What I have been doing is using my platforms, which have a global following, to amplify the voices of the children in need around the world.

Priyanka Chopra Jonas

Priyanka Chopra Jonas.

Photo credit: Pool

What do you see as the role of actors, singers and such other influential personalities in tackling the climate crisis and problems such as drought and famine?

I would say, advocacy. To use our platforms and influence to amplify these issues. Our social responsibility is very paramount because our platforms, especially in the entertainment business, give us access to many people.

In your memoir “Unfinished” you talk about being raised by parents who were physicians in the military, which allowed you to live and travel to different cities, how has this shaped who you are?

My life is anchored in service to the people as it is a big part of what defines my family. I feel that this is the greatest job I have besides everything else I do. I can give back using my platform to serve.

Also having discipline, a principle I borrowed from my parents who were in the military has helped me have a work ethic that has really held my career.

You are the 2016 Times most influential person, an awarding winning actress, in fact, the first South Asian actress to win People’s choice award for your role in ABC TV series ‘Quantico’, and the over 50 Bollywood movies that you’ve acted in. What is your success factor?

I don’t like to be stagnant. I like to grow. I think growth is very exciting. When I achieve something, I don’t throw a party and tout that I have made it.

I always look for the next big thing. I think that’s the hunger and ambition I have had since I was young. I don’t know what the end game is but I know I always want to take a step forward and keep moving.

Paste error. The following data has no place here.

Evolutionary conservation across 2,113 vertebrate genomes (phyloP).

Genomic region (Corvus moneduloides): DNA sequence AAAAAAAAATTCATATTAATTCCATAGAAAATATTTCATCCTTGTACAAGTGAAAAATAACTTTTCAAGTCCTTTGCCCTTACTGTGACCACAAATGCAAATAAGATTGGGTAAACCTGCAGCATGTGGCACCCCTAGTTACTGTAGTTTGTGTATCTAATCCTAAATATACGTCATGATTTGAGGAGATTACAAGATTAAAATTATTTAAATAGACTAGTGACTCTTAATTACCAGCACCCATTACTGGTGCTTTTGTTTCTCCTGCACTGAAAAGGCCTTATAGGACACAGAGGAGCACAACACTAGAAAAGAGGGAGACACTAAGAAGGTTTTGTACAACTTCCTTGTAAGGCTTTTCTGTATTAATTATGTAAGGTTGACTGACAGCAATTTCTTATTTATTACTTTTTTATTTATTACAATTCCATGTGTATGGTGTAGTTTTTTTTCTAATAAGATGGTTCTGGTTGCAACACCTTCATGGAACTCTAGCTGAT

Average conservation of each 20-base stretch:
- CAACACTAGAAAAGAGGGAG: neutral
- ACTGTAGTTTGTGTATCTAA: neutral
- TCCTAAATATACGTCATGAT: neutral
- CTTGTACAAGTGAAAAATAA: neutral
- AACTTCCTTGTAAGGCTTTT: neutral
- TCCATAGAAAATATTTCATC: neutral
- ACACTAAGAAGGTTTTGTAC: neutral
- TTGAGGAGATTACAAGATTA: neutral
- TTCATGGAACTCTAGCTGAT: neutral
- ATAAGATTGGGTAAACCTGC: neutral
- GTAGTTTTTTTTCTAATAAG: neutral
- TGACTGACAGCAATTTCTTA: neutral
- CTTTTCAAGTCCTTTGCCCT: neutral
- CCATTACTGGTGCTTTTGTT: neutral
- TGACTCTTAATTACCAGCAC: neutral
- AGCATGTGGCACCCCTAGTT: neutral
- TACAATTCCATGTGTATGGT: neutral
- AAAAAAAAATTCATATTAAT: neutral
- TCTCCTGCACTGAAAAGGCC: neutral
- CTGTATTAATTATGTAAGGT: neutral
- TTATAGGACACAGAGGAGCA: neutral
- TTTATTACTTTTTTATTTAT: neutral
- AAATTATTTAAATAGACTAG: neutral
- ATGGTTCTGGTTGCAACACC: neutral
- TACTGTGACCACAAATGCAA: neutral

You are very passionate about the girl child and women rights. As a role model for so many of them, what is your message for young girls and women watching you right now?

Women rights now are going through a very interesting and difficult time around the world. We have some women whose voices have been taken away from them.

Yet we live in the age of information where our collective voices can travel across the world.

Let’s band with our sisters who don’t have a voice and talk about the various issues affecting them. Sisterhood is beautiful to see.

In one of your interviews, you talk about being like water, fitting into any vessel. How would you contextualise this in your day-to-day life?

(Laughs)As I am growing older, I don’t know if I am as adaptable as I was but it is very important to adjust and adapt.

It is waking up every morning and facing life as your destiny leads you. You have to hold onto your values and principles. Don’t have an entitlement attitude as it won’t get you far.

 What have you learnt so far during your short stay in Kenya, do you plan to come back?

I definitely want to come back and I hope it will be under better circumstances. What I have learnt is that even through the most difficult times, human beings have incredible resilience, kindness and warmth.

Thinking of what I witnessed in Turkana, I don’t know what it would do to my mental state to see my child go through that suffering. I am a new mother.

But seeing women standing by their children, you know, sacrificing their meals for them goes to show that there is so much strength in human beings, especially in women.